Exploring Your Potential, Finding Your Worth

Last month we hit one year of living the new, “virtual” lifestyle. While it hasn’t been ideal for everybody, we did take time you celebrate one year of our virtual communities, new friendships, and our newly found value of health over the year.

If there’s one thing a year of COVID precautions has taught our culture, it’s that we do indeed want to live, we want to keep our bodies safe, healthy, and protected. Whether in terms of COVID or not, we value our lives and the lives of others, including the elder. We are willing to go the extra efforts to protect ourselves and others in order to live out a life of quality and potential.

We are learning to go the extra mile to prioritize our own health, our potential, our self worth.  This is a topic I presented my clients with last week.  I asked some very tough questions and scenarios…

I challenged the ladies to think about the theme “peak potential.” I challenged them to recognize that there are some areas of our lives where we are living above and beyond potential, yet on the flip side there are areas where we are not fully reaching maximum potential.  

I presented a few open ended questions and let the ladies take notes. A week has passed and we’ve had a chance to explore our potential.   Exploring the answers within, where our potential is, where we are maxing our energy, has not been an easy feat whatsoever. It’s a deep topic, and can be overwhelming.  But one thing for sure is that my wish for all women and their mental health is to not only know their potential, but value their worth.

Speaking of potential + self worth together….

Every day that you spend working towards your potential is 24 hours of honoring your worth, knowing your value.  Every hour that you spend bettering yourself is 60 minutes of honoring your that. Every minute is 60 seconds of time well spent.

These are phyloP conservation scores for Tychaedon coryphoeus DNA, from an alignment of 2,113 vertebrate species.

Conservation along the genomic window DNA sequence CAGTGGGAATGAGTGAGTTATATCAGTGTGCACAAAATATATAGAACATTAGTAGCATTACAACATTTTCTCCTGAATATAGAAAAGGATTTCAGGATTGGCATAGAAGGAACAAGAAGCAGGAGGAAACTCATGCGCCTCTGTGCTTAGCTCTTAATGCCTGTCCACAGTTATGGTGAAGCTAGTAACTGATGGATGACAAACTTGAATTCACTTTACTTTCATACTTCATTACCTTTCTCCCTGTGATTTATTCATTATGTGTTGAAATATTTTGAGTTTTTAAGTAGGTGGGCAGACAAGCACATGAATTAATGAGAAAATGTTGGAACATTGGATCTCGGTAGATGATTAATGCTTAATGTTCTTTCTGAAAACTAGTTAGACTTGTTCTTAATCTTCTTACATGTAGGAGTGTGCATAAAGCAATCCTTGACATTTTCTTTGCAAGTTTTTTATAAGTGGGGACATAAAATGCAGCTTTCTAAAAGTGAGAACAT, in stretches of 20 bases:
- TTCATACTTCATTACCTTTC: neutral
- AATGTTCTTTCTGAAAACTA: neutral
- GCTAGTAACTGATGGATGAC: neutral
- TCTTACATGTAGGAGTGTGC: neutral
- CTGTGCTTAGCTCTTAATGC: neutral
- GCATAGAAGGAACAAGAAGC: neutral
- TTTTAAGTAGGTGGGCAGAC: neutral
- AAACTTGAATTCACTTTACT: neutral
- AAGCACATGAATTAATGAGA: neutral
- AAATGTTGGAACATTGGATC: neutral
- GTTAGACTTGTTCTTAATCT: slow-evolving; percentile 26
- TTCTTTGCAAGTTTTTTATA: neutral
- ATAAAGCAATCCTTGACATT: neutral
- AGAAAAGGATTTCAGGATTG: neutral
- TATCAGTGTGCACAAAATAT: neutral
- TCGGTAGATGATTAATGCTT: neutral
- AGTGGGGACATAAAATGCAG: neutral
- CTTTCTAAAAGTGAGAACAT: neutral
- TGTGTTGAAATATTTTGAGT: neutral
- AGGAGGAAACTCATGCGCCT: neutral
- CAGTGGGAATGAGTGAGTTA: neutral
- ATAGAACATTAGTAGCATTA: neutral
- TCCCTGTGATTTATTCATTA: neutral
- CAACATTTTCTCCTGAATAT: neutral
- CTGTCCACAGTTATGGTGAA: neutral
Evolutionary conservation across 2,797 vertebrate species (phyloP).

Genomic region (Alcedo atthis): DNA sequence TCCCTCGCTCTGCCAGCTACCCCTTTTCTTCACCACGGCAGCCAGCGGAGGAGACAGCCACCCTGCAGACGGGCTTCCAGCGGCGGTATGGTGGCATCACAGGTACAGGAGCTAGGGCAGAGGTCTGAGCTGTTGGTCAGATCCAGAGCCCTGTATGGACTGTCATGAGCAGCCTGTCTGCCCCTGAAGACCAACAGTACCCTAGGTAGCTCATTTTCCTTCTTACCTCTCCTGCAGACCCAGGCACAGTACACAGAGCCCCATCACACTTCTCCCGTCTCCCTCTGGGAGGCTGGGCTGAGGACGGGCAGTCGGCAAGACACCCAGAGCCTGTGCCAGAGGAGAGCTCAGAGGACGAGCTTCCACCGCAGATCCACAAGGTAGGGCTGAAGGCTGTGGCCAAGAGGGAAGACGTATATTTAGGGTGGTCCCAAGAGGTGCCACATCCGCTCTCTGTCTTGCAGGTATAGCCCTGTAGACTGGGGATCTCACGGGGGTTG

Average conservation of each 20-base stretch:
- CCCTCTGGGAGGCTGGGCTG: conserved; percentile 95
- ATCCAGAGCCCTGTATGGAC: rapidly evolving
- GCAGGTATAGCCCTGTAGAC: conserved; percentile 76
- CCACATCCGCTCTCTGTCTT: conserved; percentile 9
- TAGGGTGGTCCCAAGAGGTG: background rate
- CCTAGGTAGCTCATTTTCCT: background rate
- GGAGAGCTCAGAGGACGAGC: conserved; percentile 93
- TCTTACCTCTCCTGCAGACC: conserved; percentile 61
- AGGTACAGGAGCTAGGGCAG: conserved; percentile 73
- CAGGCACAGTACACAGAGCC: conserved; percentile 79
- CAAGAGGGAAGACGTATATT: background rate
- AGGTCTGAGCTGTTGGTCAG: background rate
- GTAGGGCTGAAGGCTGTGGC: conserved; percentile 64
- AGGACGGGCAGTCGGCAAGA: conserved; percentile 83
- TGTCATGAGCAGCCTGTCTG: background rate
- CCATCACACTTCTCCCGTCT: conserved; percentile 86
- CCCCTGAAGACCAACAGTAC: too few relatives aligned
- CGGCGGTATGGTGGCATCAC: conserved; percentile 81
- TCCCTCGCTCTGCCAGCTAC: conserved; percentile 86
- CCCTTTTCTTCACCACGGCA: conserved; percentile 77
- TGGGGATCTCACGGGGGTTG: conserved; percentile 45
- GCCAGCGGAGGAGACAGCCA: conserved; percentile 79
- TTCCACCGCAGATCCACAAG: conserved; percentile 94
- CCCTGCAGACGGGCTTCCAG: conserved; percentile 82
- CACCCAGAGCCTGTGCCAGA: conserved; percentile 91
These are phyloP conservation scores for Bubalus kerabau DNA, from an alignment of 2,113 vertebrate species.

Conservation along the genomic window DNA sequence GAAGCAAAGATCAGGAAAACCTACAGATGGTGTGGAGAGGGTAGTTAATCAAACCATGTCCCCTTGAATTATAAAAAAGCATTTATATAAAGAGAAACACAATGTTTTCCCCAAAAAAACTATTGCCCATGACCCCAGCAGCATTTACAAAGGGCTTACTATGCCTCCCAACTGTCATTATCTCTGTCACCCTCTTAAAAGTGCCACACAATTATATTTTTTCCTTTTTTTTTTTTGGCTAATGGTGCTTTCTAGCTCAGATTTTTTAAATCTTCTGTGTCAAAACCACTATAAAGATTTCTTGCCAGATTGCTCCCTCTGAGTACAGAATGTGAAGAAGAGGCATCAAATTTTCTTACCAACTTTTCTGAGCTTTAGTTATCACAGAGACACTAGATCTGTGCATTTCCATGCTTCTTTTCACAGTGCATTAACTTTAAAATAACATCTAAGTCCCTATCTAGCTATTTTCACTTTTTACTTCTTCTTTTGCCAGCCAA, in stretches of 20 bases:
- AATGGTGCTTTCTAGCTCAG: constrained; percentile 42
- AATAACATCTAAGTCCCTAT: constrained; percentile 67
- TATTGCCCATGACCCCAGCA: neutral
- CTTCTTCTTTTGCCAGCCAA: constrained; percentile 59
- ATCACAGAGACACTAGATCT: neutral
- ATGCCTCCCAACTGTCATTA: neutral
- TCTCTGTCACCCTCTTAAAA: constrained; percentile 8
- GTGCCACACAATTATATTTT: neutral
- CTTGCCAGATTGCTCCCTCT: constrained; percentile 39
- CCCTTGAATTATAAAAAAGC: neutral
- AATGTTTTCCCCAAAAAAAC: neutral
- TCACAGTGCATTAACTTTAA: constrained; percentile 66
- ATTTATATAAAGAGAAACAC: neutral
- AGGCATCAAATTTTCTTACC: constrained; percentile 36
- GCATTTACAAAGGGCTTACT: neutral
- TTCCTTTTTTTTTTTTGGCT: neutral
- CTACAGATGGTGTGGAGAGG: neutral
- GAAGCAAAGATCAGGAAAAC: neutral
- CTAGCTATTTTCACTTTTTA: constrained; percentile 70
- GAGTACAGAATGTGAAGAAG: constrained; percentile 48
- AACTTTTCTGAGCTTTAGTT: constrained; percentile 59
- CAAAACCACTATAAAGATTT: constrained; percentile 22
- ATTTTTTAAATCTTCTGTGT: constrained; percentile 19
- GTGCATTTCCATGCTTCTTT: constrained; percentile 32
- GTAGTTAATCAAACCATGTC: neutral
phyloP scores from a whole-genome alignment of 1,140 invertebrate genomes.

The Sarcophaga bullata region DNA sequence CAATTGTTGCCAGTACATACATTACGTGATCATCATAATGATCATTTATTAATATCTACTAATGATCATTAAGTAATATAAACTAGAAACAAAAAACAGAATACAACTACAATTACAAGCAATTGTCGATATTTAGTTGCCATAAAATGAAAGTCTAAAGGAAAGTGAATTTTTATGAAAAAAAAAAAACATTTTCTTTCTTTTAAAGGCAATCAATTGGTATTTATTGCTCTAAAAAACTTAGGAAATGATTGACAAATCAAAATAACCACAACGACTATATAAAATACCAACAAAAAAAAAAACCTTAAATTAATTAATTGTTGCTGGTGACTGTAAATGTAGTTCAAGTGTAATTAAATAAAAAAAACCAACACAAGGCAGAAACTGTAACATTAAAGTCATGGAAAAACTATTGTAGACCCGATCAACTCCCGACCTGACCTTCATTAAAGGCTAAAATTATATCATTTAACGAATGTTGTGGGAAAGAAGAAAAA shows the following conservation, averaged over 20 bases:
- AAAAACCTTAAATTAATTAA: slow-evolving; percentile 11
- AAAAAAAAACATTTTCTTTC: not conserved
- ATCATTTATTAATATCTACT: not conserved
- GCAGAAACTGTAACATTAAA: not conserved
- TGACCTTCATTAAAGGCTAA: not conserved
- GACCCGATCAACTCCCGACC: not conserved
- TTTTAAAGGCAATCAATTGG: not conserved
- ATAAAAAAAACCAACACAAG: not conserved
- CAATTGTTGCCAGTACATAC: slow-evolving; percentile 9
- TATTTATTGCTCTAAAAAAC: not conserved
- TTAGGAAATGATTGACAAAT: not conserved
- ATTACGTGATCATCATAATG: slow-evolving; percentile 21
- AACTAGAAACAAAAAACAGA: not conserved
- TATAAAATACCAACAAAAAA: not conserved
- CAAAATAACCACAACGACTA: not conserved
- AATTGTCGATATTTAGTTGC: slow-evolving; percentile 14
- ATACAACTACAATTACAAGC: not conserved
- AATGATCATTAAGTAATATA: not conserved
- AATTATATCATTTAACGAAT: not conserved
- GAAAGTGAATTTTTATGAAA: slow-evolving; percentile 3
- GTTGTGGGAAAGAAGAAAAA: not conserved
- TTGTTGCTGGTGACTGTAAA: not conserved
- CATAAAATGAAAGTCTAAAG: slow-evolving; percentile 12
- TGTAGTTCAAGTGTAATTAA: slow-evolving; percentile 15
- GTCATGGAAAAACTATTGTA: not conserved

As you inch closer and closer to your potential each day, you will see, recognize, and honor your worth. Your value will shine. You will no longer question the concept of taking care of you. 

If you, the reader of the blog, relate and/or struggle with your potential, value, self worth I leave you with a few tips to try each day:

  1. Speak kind to yourself.
  2. Move and stretch your body each day, always ending with a hug to yourself. 
  3. Drink your water, slowly and intimately with relaxed deep breaths for self awareness.
  4. Breathe: Take in fresh air, outdoor breaths everyday.
  5. Journal and write positive affirmations.  Read them.
  6. Hold your head high and radiate confidence.

As you begin to follow these practices, you will inch closer and closer to your maximum potential all the while finding your worth. You will recognize the importance of valuing your worth and never accepting less.

Too much of a good thing?

We’ve all heard the phrases that there is “never too much of a good thing.” But when it comes to our food, how does that apply to our nutrients. 

We all know what happens when you eat too much sugar (even in fruit), too much fat (even in seeds/nuts), or too much sodium.  Surely we know what happens when we eat too many carbs, breads, pizzas, and pastries.  Even recently our plant-based society has been very clear to us about what happens when you eat too much meat. And the keto flings have shown what happens when we consume too much protein in general. The effects  of having too much of any of these are drastic, ranging from diabetes to heart disease, to obesity to the  emotional concerns I blogged about last week. 

But rarely do health gurus address the concerns of having too much vegetables or too much healthy foods in general. Can there be such a thing as, “too much of a good thing” when it comes to eating clean?